- Increase in transmissibility or detrimental change in COVID-19 epidemiology; OR
- Increase in virulence or change in clinical disease presentation; OR
- Decrease in effectiveness of public health and social measures or available diagnostics, vaccines, therapeutics."
In the following section, we discuss about all the variants of concern identified by WHO so far, the mutations that were significant, when and where it originated, the impact of the variant on global health.
Variants of Concern
The established nomenclature systems for naming and tracking SARS-CoV-2 variants include Pango, GISIAD and NextStrain. The above mentioned nomenclature is used by the scientific community for research and monitoring purposes. WHO labels them independently and there are total 5 variants of concern. They are Alpha, Beta, Gamma, Delta, and Omicron .
Pango lineage: B.1.1.7
GISIAD clade: GRY
NeXT Strain clade: 20I (V1)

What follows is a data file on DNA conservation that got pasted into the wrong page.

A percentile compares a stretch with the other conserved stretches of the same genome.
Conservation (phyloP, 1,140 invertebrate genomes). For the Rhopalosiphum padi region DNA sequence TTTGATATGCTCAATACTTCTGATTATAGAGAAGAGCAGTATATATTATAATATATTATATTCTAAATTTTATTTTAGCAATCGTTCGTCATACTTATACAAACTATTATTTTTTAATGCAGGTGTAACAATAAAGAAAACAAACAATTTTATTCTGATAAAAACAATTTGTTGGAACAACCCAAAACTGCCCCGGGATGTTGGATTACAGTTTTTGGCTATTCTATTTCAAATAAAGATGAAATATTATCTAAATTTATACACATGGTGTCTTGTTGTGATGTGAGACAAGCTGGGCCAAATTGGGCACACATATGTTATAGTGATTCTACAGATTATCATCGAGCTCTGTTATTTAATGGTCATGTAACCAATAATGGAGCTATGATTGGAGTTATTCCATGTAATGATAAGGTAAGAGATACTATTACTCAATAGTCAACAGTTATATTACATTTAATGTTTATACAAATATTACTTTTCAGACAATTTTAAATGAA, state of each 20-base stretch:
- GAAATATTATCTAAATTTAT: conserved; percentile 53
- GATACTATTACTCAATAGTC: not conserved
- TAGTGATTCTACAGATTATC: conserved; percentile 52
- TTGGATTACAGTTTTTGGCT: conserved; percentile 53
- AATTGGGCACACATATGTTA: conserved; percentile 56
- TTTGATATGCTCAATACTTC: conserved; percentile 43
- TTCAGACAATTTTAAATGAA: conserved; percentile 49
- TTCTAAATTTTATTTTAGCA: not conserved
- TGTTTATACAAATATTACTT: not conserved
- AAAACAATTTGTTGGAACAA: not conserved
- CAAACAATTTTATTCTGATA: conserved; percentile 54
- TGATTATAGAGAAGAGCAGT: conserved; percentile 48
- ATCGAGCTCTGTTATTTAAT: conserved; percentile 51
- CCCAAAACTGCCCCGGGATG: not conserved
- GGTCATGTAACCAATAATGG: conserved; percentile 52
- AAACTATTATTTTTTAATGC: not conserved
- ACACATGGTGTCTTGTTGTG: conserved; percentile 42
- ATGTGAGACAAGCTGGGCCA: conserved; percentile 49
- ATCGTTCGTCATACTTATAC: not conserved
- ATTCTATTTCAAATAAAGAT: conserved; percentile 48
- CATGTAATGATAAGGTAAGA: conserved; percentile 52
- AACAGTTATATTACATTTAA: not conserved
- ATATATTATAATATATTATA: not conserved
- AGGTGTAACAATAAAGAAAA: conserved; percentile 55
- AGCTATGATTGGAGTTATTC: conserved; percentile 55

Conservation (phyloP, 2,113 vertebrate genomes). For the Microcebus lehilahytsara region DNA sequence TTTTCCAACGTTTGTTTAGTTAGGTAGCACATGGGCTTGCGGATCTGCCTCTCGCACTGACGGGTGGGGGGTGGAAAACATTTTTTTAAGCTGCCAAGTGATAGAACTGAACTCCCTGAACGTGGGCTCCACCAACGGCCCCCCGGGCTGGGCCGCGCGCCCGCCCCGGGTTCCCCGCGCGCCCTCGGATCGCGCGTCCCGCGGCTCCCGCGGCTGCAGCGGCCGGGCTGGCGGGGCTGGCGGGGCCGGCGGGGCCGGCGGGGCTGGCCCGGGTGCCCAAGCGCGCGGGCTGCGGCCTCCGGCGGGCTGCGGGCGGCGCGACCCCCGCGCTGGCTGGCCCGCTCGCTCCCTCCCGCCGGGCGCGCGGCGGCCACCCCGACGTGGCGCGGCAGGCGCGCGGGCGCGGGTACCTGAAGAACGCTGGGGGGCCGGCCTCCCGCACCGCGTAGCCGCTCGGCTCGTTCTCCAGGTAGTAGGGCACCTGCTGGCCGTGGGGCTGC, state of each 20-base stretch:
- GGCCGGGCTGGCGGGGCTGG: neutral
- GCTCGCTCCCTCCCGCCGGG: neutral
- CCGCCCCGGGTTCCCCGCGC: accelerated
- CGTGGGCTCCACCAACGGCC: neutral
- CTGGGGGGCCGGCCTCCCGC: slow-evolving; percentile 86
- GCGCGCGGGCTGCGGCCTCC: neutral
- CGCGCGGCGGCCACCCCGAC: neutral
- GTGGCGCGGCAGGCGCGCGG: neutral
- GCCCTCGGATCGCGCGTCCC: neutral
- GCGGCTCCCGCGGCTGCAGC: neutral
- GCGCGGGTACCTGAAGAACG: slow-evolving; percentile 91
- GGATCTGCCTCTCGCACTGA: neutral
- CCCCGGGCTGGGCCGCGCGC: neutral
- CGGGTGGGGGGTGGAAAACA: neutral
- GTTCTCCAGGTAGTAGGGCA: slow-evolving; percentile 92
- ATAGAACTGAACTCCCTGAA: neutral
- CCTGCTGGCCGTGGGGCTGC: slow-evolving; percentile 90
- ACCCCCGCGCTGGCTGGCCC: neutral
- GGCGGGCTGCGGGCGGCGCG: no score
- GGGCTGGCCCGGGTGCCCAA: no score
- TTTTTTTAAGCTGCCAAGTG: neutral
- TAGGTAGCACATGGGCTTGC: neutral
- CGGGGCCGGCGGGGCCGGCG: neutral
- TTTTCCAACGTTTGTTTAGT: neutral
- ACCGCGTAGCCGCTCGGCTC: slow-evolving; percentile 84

This variant was first detected in the United Kingdom in November 2020 from a sample that was collected in September 2020. WHO announced this as a variant of concern in May 2021 and labelled it "alpha". Some of the key mutations of the alpha variant are N501Y, H69del/V70del, Y144del, A570D. N501Y mutation (a change from amino acid asparagine (N) to amino acid tyrosine (Y) in position 501) lead to increase in the affinity of receptor binding domain on SARS-CoV2's spike protein to ACE2 receptor on human cell enhancing the infectivity of the virus. H69/V70del and Y144del mutation also increases infectivity, decreased response to neutralizing antibodies thus evading preexisting immunity that is acquired via vaccination or previous infection and this mutation lead to increased false negative test results. N501Y and H69/V70del mutations together has increased the transmission of this variant by 75% compared to the wild variant of SARS-CoV2.
As of January 27, 2022, UK reported the highest number of alpha variant cases with a total of 272,340 cases. The first case of alpha variant was reported in November 2020 in USA and has become the major variant of spread by the end of March 2021. USA has reported a total of 241,424 cases as of January 27, 2022. As of early 2023, effective vaccines against this strain include Pfizer, Moderna, and Johnson & Johnson.
Most Common countries:
- United Kingdom 24%
- United States of America 20%
- Germany 9%
- Sweden 6%
- Denmark 6%
Pango lineage: B.1.351
GISIAD clade: GH/501Y.V2
NeXT Strain clade: 20H (V2)